6 Animated Literacy 6 Anticipated Benefits of the Study: The results of this study will inform staff at the early childhood center regarding the effectiveness of Animated Literacy and if they need to make any kind of adaptations to the program. Definition of Terms: Kinesthetic Learning: is a learning style in which learning takes place by the student carrying out a physical activity, rather than listening to a lecture or merely watching a demonstration. Animated Literacy: comprehensive, researched based, multisensory approach to reading, writing, and oral language instruction that moves students from the earliest stages of literacy to fluency and independence in reading and writing at a third grade level. Phonological awareness, phonics, vocabulary development, comprehension, and fluency are all key elements of the program. (Stone, 2006) Phonological Awareness: The knowledge and conscious understanding of the sound structure of language, ranging from the identification and manipulation of words, syllables, onsets, and rimes, to rhyming and spelling. Phonics: The study of the relationships between letters and their corresponding sounds; an approach to teaching the fundamentals of reading that emphasizes sound-letter relationships as the gateway to word recognition. Comprehension: Comprehension is the means by which an individual develops understanding of something, whether it is a fact, an idea, or a complicated concept.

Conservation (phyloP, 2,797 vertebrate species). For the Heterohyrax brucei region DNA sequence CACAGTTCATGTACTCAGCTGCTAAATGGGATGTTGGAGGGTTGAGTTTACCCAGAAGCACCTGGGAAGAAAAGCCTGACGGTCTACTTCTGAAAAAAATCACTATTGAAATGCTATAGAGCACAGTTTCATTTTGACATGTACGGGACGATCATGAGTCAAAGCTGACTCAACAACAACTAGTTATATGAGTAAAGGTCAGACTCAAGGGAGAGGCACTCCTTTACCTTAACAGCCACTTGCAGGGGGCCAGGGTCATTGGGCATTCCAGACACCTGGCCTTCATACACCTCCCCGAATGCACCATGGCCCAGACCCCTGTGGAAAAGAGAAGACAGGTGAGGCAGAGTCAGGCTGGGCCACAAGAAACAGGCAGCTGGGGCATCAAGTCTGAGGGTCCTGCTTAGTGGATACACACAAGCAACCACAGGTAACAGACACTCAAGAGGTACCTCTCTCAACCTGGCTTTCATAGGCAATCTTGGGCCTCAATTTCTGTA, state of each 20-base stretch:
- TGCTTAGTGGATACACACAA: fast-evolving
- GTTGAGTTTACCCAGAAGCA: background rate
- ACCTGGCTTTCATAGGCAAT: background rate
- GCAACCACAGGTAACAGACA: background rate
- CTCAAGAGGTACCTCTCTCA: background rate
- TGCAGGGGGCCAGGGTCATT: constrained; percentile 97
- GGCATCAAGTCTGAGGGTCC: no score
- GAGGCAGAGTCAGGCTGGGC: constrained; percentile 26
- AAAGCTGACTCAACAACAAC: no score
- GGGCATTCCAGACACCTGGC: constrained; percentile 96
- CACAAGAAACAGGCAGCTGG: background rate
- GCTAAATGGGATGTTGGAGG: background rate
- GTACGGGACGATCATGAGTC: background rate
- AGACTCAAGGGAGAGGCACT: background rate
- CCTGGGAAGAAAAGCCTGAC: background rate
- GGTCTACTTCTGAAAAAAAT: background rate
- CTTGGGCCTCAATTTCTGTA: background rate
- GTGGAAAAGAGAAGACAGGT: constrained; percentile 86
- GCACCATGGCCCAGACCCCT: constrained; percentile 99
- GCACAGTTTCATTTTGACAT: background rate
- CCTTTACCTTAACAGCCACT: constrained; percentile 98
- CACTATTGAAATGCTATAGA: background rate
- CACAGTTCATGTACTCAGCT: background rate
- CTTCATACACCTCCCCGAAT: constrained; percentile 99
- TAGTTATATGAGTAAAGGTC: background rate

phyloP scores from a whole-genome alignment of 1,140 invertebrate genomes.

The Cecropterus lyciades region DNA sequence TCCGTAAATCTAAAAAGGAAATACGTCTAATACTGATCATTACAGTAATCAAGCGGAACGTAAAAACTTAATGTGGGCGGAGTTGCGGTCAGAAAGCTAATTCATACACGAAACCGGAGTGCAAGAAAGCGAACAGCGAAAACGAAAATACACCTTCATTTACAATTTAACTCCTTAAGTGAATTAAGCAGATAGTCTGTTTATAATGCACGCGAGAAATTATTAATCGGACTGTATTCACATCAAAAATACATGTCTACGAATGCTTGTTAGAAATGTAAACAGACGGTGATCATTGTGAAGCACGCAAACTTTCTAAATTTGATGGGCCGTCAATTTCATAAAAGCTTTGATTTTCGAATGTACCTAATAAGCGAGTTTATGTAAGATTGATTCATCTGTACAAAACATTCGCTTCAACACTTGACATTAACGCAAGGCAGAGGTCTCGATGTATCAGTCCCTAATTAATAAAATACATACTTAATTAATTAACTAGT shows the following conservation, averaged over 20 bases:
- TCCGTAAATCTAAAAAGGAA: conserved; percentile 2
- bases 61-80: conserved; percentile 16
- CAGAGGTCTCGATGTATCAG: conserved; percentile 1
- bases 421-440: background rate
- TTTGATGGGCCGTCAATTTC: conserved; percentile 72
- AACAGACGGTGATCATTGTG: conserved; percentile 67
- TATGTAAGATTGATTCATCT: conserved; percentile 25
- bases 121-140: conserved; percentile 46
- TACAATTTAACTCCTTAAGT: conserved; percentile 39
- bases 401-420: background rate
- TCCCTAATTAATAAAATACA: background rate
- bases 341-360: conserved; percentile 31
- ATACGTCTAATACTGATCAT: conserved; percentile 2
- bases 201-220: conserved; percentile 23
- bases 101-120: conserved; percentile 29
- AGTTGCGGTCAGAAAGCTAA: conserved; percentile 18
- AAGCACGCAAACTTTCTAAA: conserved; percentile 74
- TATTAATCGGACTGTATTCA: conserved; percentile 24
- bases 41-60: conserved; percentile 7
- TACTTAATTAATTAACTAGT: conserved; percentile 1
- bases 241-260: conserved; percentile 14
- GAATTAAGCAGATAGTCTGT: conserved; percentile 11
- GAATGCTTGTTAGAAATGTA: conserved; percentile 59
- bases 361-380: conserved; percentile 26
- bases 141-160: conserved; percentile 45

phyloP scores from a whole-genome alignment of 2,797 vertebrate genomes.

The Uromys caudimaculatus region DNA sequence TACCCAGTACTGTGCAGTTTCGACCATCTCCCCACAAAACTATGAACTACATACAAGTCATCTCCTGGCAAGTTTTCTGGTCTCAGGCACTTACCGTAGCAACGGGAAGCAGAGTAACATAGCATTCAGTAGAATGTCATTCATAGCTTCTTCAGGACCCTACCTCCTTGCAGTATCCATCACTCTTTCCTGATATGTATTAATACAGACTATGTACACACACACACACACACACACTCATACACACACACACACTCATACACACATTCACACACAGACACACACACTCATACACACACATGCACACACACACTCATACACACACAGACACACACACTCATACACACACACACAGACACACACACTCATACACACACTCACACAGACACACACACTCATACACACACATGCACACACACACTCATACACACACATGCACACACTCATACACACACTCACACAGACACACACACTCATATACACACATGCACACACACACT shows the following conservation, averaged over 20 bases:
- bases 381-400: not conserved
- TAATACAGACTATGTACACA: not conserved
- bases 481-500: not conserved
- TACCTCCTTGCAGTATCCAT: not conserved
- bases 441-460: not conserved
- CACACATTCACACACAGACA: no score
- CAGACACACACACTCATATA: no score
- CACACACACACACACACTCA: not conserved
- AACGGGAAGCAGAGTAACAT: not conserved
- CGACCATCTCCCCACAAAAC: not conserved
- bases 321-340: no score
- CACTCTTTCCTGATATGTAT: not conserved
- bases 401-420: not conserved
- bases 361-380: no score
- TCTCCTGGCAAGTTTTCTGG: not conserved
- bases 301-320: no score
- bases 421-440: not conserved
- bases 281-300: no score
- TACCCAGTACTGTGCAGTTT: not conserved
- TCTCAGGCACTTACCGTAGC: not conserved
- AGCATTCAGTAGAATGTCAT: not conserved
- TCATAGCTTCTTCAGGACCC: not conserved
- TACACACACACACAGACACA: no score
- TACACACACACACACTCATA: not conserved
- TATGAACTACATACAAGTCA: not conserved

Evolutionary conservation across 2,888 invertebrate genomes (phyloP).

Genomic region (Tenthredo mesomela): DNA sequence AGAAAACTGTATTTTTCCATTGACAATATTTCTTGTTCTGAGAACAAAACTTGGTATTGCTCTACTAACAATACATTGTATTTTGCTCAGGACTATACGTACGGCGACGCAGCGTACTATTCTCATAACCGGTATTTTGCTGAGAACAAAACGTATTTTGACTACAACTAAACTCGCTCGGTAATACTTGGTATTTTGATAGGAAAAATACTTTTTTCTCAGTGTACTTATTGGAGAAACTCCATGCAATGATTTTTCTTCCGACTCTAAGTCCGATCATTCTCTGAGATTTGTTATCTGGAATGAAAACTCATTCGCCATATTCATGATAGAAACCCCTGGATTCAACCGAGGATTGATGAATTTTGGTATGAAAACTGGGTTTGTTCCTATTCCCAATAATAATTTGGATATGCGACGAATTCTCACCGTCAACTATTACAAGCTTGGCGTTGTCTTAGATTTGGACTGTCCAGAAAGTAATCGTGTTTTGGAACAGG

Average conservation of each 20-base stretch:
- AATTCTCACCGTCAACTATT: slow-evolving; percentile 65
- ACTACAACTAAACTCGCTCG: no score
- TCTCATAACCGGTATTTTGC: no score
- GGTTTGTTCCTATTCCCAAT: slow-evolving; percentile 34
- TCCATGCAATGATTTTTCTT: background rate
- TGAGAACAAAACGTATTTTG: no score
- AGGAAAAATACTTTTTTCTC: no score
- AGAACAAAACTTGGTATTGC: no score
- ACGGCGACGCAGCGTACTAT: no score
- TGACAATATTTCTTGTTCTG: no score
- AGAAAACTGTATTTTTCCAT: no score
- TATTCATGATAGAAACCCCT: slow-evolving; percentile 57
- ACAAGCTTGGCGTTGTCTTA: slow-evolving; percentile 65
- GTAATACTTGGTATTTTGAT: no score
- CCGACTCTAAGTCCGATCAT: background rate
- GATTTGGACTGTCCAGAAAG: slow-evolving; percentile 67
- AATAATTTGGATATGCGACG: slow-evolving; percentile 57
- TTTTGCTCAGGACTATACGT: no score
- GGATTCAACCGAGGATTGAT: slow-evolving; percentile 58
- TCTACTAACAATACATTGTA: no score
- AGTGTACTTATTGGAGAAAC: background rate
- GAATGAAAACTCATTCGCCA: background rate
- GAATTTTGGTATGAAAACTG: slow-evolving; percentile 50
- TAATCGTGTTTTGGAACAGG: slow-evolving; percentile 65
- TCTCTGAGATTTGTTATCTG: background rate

7 Animated Literacy 7 Teacher-directed learning: Students work to achieve curricular objectives in order to become critical thinkers, complete activities designed by the teacher to achieve academic success, respond to positive expectations set by the teacher as they progress through activities, are given extrinsic motivators like grades and rewards in which motivates children to internalize information and objectively demonstrates their understanding of concepts, and work is evaluated by the teacher. Child-directed learning: is an approach to education focusing on the needs of the students, rather than those of others involved in the educational process, such as teachers and administrators. Summary: The Early Childhood Center serves students ages 3-5 in a preschool setting. Some students at the Early Childhood Center have an IEP. The Early Childhood Center is part of the Liberty Public School District. This school uses Animated Literacy as their literacy program to teach letters and letter sounds. The program uses kinesthetic learning and phonological awareness. This study investigated whether Animated Literacy is an effective program for the Early Childhood Center.